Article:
What started out as a thirst to just learn more about flowers, grew to become a passion for the creative scene. Things have certainly changed through this 1-year journey with Poppy Flora Studio and honestly, it has been a bittersweet experience. Things weren't all that I expected: People come & go, Business was not all that smooth, Bosses have several bad days, Duties were unpleasant... But then again, what is Life without the unexpectancy & the lessons? If it had all been easy and seamless, I wouldn't have been able to say that this Gap Year was worth it. As the saying goes, there are no regrets in life, just lessons. You can also read about why I decided to take a Gap Year over here. I'm going to summarise my experience as a florist in 6 different aspects:

  1. Housekeeping is a big part of a being a florist. Behind the curtains of beautiful fresh blooms and artistic displays, there are lots of flowers that needs to be refreshed every alternate day, pots that need to be cleaned, floors to be swept, sink to be cleared, and so much more. I've witnessed several interviewees who backed out of the job after hearing what's in store for them, simply because they're not ready. You just have to know and be ready for several cleaning duties if you wish to be a florist.
  2. Retail - It was my first time working in a retail store during my time in Poppy. Being in retail definitely requires good technical skills (for stock taking), customer service skills, and initiative (to read and learn the most you can about your products). Although it is a less popular option to open up a retail business these days due to high rent, there are some interesting takeaways from working in retail such as the variety of people you get to meet with and even design strategies to discover and experiment with.
  3. Business - As Poppy Flora is unlike most florists in Singapore, the tasks that we employees undertake have a wide spectrum which ranges from Floral Styling, Events Conceptualising, Marketing, Workshop Curating, Human Resource, Corporate Alliancing, Social Media, and the list goes on and on! To sum it up, a real eye opening experience.
  4. Stereotypes - A lot of people, even my parents, have said that I'm not working in 'a real job'. Although flowers in Singapore are not appreciated as much as it is in countries like Korea, Australia, Holland, etc, that does not mean that it is not a 'proper job'. Even suppliers and working partners may tend to treat you indifferently; we are never a priority in their arrangements or we get treated with a different level of respect. Stereotypes are stupid. Do not let these shallow minded soulless people drown you out. Instead, show them what confidence, passion, and creativity entails.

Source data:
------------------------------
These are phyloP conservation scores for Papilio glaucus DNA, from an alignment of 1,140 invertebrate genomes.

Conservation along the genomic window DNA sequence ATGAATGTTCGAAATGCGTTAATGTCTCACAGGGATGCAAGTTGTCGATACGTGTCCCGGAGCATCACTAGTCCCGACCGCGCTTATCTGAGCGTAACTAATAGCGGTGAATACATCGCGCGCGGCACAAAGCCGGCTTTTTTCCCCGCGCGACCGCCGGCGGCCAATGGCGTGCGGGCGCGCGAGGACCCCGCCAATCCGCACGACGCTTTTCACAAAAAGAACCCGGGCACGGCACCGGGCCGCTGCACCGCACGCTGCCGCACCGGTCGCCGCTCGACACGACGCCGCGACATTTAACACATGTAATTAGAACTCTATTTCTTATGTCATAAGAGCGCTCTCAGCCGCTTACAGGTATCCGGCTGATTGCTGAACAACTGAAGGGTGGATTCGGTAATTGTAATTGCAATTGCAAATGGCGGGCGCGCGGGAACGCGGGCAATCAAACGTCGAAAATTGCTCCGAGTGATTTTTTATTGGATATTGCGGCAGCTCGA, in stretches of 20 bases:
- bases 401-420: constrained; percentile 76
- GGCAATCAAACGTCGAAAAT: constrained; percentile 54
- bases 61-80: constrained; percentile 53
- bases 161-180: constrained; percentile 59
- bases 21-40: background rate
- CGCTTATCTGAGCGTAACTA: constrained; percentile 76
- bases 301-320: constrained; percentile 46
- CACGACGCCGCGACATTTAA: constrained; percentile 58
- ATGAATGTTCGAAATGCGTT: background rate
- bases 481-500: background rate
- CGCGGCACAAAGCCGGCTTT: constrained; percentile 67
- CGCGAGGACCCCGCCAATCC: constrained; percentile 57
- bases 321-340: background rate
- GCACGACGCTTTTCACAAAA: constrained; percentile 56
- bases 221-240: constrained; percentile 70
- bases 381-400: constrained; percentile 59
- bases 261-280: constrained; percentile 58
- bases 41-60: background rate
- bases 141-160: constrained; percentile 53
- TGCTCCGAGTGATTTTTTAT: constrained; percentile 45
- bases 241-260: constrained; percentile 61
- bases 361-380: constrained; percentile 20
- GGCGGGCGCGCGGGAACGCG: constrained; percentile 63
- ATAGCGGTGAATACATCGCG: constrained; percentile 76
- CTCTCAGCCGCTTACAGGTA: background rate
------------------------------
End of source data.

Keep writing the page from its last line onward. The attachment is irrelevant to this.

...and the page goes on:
5. Competition - Floristry is becoming a trend in this age of entrepreneurship. Just in the past year, I've already known 3 friends who started their own flower business. It is definitely a good sign for the country because it means flowers are becoming more popular and demand is increasing. However, for the businesses, I would say it's important to stay together instead of competing with one another. Think about it, to build a community of floral enthusiasts instead of fostering a group of highly competitive and hostile individuals would be much more rewarding.
  6. Job - As fun as it gets, a downside to being a florist would be the pay. At most, it is estimated to be about 2k. Different jobs have different trade-offs and this is just the trade off for the flower business, so list down your priorities and review if you're able to afford this trade-off.


 I've definitely not regretted taking the chance during my gap year. Apart from gaining a new skill, I've also discovered many things about the creative scene which has always been a part of my interest. I've made new friends and most importantly, I've discovered myself. My mind is clearer, I know my weak points, my strengths, and what I should look out for in the future when I'm working. It is important (and much more assuring) to feel that you have a direction in Life. One of the many valuable lessons that I've also taken out from my time in Poppy is to really keep an opened mind. Remember, everybody has their own story.

Published by Cassandra Chong